BARRICK Gold increased the quarterly dividend to 7 US cents per share on the back of a strong fourth quarter performance.
The results brought the curtain down on a stellar year, the first since Barrick merged with the UK-listed Randgold Resources.
The fourth quarter dividend – 40% higher than the previous third quarter payout – was on the back of a buoyant dollar gold price, but it also reflected 12 months of vigorous corporate activity that included the sale of Kalgoorlie and Massawa gold mines in Australia and Senegal respectively.
Barrick also bought out minority shareholders in Acacia Mining and signed its assets into a joint venture with the Tanzanian government thereby ending a three-year dispute following government allegations of Acacia’s tax evasion.
Mark Bristow, CEO of Barrick, declared the company was independent of the “vagaries of capital markets” having halved net debt to $2.2bn, and that the firm was now positioned to embark on its 10-year production path, due to be unveiled in March.
“The significant reduction in Barrick’s debt and the growth in its liquidity means that the company is now capable of managing its business and taking advantage of new opportunities independent of the vagaries of the capital markets,” he said.
In addition to asset sales (with possibly more to come), Barrick also formed a joint venture with Newmont Mining – after first raising the prospect of its takeover – which contributed to an increase in attributable reserves to 1.3 billion ounces. At a grade of 1.88 grams per ton, Barrick has 71 million oz in mineable gold in its locker.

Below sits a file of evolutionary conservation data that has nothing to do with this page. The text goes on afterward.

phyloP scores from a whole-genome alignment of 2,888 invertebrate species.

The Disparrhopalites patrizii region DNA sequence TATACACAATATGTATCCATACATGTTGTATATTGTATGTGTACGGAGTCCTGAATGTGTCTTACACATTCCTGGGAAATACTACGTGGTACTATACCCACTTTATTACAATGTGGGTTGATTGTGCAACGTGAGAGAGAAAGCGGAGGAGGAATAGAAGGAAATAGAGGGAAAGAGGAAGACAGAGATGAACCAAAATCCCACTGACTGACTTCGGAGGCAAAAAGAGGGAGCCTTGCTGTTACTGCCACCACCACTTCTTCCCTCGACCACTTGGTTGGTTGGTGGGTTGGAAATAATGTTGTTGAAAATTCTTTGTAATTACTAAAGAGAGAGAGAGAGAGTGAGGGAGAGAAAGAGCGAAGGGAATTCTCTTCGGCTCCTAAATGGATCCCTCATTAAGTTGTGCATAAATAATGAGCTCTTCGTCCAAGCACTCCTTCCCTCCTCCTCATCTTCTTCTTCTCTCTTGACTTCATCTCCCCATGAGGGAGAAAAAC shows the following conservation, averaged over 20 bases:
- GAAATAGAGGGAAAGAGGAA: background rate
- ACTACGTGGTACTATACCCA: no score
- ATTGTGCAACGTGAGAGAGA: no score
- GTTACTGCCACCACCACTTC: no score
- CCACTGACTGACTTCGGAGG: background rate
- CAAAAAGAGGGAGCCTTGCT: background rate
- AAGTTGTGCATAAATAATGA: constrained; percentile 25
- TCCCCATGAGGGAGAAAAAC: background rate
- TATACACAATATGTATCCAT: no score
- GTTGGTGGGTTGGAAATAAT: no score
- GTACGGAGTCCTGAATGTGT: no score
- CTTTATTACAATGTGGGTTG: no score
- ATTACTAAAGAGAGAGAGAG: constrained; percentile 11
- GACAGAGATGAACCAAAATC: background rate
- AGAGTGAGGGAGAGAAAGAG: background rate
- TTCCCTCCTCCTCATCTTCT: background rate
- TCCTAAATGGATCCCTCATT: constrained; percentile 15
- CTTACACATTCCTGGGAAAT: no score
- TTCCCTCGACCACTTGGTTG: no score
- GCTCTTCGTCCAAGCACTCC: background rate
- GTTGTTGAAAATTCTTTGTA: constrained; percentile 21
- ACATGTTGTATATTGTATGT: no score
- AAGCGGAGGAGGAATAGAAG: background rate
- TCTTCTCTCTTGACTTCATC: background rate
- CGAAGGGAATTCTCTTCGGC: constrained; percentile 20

“We now have agile multi-disciplinary teams capable not only of executing complex, industry-leading corporate transactions but also of running our operations efficiently while pursuing new growth opportunities,” said Bristow in a statement.
Full year production came in at 5.47 million oz which was at the high end of guidance whilst copper production of some 432 million pounds exceeded guidance. Full year earnings were $2.26 per share whilst on an adjusted basis, earnings were 46% higher year-on-year. Shares in the company were 37% higher over the last 12 months.
Bristow’s comments about having won some freedom of the capital markets will raise the ante on where he may take the company next.
Most recently, Bristow was connected with the possible merger or purchase of assets with Freeport McMoRan, the US copper company. Confirming previous comments on the matter with Miningmx, Bristow said on February 3: “I run the world’s most valuable gold company and we are focused on tier one assets. The best tier one asset we do not own is Grasberg. So, sure, I should be talking to Freeport.
“Secondly, Grasberg (McMoRan mine) is the world’s biggest copper mine. If you look at the gold industry ten years ahead, the migration is away from pure gold provinces towards the younger geology such as the Pacific Rim where you get copper and gold together.
“I am just saying there is an intellectual conversation to be had just like there was about Barrick and Newmont and Goldcorp,” he said.
“So, as an industry, we have been saved by the gold price again and Barrick is making out like a bandit. We have everything in our favour – we have tier one assets with more than 10 years life but the question still is – how do we position Barrick for the future because that’s what drives our value?”